As Secretary of State Hilary Clinton closed the third Women in the World Summit in New York City on Saturday, she spoke on what exactly it means to be a woman in the twenty first century. “It means never giving up,” she said. “It means getting up, working hard and putting a country or a community on your back.”
Secretary Clinton was speaking to women the world over but she may just as well have been describing her four years since her narrow loss in the Democratic presidential primaries.
2008 is already viewed as a landmark year for American women. Secretary Clinton came brutally close to becoming the first woman to secure a major party’s nomination for president. Sarah Palin came that much closer to the White House as John McCain’s running mate. And Nancy Pelosi still reigned as perhaps the most powerful women in American political history as the Speaker of the House of Representatives. Yet, Clinton lost the nomination. Palin’s ticket received a drubbing. And Pelosi lost the Speaker’s gavel after the 2010 midterm elections. It seemed as though the great Year of the American Woman had come and passed.
Except for the fact that 2012, not 2008, is the true Year of the American Woman. Make no mistake—even with all male presidential candidates and a remarkably low number of women serving in Congress, the 2012 election will be an election about women. But unlike 2008, it will be an election less about individual achievement and more about women’s issues. Healthcare. Contraception. Single motherhood. Vague overtures to ‘hockey moms’ or ‘security moms’ need not apply.
These issues came into focus after Rush Limbaugh’s shockingly predictable misogynistic comments about Sandra Fluke, an articulate, professional Georgetown law student who advocated in favor of contraception coverage for women. While Limbaugh has since apologized, he has attempted to revive a long-since-lost culture war at a time when President Obama’s rivals would rather be talking about the economy.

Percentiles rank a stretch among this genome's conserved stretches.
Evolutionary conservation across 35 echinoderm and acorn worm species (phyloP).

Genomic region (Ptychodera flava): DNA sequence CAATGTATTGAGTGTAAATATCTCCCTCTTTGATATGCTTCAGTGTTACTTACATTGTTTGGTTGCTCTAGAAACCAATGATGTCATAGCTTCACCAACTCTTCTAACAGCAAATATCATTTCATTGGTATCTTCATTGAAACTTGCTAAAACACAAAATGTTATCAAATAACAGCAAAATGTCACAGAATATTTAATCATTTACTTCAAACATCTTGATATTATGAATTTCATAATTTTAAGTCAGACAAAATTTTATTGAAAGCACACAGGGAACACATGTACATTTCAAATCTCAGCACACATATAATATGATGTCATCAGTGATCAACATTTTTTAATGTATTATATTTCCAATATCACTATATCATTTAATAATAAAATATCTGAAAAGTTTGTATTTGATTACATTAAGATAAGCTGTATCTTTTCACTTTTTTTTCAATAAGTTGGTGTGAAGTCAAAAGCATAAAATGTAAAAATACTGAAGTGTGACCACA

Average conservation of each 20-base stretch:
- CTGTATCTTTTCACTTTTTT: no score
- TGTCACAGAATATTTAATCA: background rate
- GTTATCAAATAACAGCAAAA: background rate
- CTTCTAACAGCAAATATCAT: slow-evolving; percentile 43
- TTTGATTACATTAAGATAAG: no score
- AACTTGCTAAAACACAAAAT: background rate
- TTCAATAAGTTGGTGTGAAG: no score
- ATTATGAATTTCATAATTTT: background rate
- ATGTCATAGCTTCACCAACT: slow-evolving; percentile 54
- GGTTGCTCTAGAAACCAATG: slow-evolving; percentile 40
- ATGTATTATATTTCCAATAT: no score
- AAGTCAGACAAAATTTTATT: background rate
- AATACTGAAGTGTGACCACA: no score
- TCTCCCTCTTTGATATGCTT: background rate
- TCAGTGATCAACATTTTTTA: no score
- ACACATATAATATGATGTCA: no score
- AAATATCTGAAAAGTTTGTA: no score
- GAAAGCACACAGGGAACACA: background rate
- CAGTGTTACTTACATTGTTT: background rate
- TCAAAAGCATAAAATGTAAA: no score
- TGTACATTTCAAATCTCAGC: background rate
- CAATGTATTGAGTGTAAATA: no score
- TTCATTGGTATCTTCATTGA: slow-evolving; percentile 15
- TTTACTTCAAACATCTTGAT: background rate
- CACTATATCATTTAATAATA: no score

Making things more difficult for the Republicans are the Republicans themselves. Frontrunners Mitt Romney and Rick Santorum gave weak responses to Limbaugh’s affront. While President Obama called Ms. Fluke personally to show his support, Santorum dismissed the talk-radio behemoth as an entertainer acting ‘absurd’ to illustrate his point.
Romney, the probable nominee, was spineless, saying that ‘slut’ and ‘prostitute’ were "not the language [he] would have used." These tepid responses may work in a staunchly conservative primary race, but in a presidential election on a national stage—a stage where issues of contraceptive rights are tired and settled—Mr. Romney and Mr. Santorum will be in trouble. The American woman isn’t letting this one go without a fight.
If you need more convincing, ask President Obama. The president is aggressively courting women’s support in his re-election campaign. He is doing so by pointing to his progressive, pro-women actions throughout his first term, including the expansion of healthcare and increased access to contraceptives. The president put his neck on the line when he threw himself into the contraception fray, risking attacks on his ‘infringement of religious liberty.’ He’s betting that in this Year of the American Woman, they will come out in droves to thank him.
Secretary Clinton made great strides for the women of this country four years ago. But, as she well knows, there is more to advancing the status of women than shattering ceilings and opening doors. What is important now is that those doors remain open.
Abigail Adams famously implored her husband to ‘Remember the women’ as this country was being framed. In 2012, we will see the women of America get up, work hard, and put their own future on their backs. The presidential hopefuls would do well to remember them.